Fasciotomy for chronic exertional compartment syndrome of the leg: clinical outcome in a large retrospective cohort
Chronic exertional compartment syndrome (CECS) is an overuse disorder typically affecting an athletic population. CECS is a diagnosis based on history and intracompartmental pressure (ICP) testing. CECS patients can be treated surgically by fasciotomy; however, research on the relationship between ICP and patient symptoms and also between ICP and patient-reported outcome post-fasciotomy is limited. This study aims to (1) assess functional outcome and patient satisfaction post-fasciotomy and (2) identify any potential correlation between ICP and reported levels of pain.
138 CECS patients who had ICP measurements and subsequently underwent fasciotomy were identified from our regional service for exercise-induced lower limb extremity pain between January 2000 and March 2017. Clinical outcomes were recorded at the time of ICP testing and in the post-operative follow-up clinic. Pain was reported using a verbal rating scale (VRS) (‘low’, ‘moderate’ or ‘high’) or as a visual analogue score (VAS) 0–10 (0 = least painful, 10 = most painful). Spearman’s ranked correlation test was used to calculate correlation between ICP and reported pain.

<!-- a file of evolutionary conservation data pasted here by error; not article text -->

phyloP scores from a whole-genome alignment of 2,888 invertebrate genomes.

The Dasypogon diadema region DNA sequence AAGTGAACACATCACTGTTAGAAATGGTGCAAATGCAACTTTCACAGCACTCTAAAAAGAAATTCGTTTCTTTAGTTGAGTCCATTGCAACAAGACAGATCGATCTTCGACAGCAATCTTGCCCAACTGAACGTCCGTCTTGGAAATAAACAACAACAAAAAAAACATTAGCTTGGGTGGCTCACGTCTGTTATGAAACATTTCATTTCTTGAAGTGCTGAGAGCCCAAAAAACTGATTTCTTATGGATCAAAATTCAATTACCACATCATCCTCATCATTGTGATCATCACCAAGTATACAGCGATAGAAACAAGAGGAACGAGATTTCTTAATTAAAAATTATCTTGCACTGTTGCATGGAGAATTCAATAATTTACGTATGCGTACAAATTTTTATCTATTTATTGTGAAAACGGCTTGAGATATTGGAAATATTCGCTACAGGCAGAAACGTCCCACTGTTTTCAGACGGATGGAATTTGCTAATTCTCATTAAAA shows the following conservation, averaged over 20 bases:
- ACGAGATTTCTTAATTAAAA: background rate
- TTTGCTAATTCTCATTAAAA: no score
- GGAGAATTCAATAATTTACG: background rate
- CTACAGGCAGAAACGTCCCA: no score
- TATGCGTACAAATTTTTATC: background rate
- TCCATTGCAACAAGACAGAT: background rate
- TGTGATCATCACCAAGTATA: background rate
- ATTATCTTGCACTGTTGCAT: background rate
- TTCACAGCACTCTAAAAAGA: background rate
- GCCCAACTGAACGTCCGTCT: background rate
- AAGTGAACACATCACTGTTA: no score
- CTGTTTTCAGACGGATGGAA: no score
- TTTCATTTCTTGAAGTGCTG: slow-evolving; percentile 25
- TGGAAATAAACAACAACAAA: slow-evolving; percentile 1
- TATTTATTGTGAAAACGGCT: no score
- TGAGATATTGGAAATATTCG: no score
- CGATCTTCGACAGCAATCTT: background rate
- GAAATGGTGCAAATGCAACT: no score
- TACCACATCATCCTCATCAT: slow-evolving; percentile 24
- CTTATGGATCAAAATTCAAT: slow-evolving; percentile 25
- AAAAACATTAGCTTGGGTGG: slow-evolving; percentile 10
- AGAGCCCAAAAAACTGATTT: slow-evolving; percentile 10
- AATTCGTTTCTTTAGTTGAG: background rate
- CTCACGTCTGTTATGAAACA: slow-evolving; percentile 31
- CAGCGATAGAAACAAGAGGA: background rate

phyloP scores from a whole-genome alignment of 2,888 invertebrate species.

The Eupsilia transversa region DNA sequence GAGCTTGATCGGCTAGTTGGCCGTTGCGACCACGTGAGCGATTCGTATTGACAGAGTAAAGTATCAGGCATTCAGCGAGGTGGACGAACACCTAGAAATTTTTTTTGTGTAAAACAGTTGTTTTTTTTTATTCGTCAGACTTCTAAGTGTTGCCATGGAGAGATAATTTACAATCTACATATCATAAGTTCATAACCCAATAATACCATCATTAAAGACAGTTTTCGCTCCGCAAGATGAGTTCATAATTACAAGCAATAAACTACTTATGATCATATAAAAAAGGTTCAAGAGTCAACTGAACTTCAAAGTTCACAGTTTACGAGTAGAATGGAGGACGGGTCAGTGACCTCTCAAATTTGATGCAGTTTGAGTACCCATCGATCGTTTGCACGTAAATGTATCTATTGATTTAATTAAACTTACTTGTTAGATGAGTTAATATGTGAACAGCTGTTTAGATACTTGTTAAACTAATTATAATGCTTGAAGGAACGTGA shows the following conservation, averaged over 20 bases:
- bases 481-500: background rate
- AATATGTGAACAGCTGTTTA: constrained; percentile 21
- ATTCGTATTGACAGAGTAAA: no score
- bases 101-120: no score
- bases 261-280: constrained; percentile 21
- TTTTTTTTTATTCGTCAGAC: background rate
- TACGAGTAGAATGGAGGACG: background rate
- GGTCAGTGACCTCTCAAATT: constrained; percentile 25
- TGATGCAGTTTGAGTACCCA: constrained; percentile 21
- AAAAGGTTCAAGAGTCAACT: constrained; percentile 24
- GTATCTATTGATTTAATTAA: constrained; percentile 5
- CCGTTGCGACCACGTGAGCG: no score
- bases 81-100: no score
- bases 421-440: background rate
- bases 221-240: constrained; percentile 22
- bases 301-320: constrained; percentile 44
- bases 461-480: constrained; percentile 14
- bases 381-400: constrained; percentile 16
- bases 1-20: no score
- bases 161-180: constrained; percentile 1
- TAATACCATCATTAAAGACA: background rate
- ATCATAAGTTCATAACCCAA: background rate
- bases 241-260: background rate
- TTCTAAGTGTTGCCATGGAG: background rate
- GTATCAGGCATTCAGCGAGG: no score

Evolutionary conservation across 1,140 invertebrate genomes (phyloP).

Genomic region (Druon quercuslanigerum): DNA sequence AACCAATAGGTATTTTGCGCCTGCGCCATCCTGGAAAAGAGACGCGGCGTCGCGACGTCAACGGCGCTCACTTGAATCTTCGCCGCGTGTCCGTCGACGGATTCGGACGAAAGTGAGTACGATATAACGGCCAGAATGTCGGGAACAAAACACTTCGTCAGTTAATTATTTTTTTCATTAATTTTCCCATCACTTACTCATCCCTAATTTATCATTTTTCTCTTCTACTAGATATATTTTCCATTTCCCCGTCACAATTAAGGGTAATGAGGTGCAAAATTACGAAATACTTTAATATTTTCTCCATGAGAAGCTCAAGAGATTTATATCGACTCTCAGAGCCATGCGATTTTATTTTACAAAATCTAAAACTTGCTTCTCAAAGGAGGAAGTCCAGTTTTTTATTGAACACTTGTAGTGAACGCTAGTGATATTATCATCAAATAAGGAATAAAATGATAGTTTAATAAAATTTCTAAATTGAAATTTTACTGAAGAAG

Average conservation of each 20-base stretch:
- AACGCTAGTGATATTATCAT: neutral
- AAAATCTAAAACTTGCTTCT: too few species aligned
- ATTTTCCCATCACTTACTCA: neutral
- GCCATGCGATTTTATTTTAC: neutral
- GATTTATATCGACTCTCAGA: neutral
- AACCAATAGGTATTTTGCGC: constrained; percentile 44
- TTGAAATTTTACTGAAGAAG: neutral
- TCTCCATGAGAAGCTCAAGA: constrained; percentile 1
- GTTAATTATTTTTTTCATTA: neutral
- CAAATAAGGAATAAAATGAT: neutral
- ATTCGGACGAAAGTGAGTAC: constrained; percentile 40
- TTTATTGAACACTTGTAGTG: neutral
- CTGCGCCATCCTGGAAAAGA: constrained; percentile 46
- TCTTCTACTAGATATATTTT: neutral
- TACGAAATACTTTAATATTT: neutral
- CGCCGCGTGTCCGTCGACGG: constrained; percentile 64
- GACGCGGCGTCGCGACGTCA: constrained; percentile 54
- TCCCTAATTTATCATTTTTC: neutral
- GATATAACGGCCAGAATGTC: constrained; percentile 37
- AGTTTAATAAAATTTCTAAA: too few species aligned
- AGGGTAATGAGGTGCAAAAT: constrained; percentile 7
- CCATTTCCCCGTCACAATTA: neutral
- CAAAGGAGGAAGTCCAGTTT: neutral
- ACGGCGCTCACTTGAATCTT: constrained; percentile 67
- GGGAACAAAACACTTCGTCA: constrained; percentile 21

A total of 138 patients were eligible for inclusion in this study (mean age 29.7 ± 9.7 years, 110 M, 28 F) of which 109 patients (VRS n = 61, VAS n = 48) reported pain level at pre- and post-operative stages. Mean pre-operative VAS score was 8.52 ± 0.71, and decreased to 0.77 ± 0.69 post-operatively. An insignificant positive correlation (r = 0.046, two-tailed p = 0.76) was found between VAS pain and ICP. A significant moderate positive correlation (r = 0.497, two-tailed p = 0.01) was found between VRS pain and ICP.
Fasciotomy significantly reduces pain and increases activity levels in CECS patients. ICP was found to positively correlate with patient-reported pain.
KeywordsChronic compartment syndrome Patient satisfaction Patient outcome Fasciotomy Compartment pressure
Compliance with ethical standards
Conflict of interest
Dr JPH Tam, Mr AGF Gibson, Mr JRD Murray and Dr M Hassaballa declare that they have no conflict of interest.
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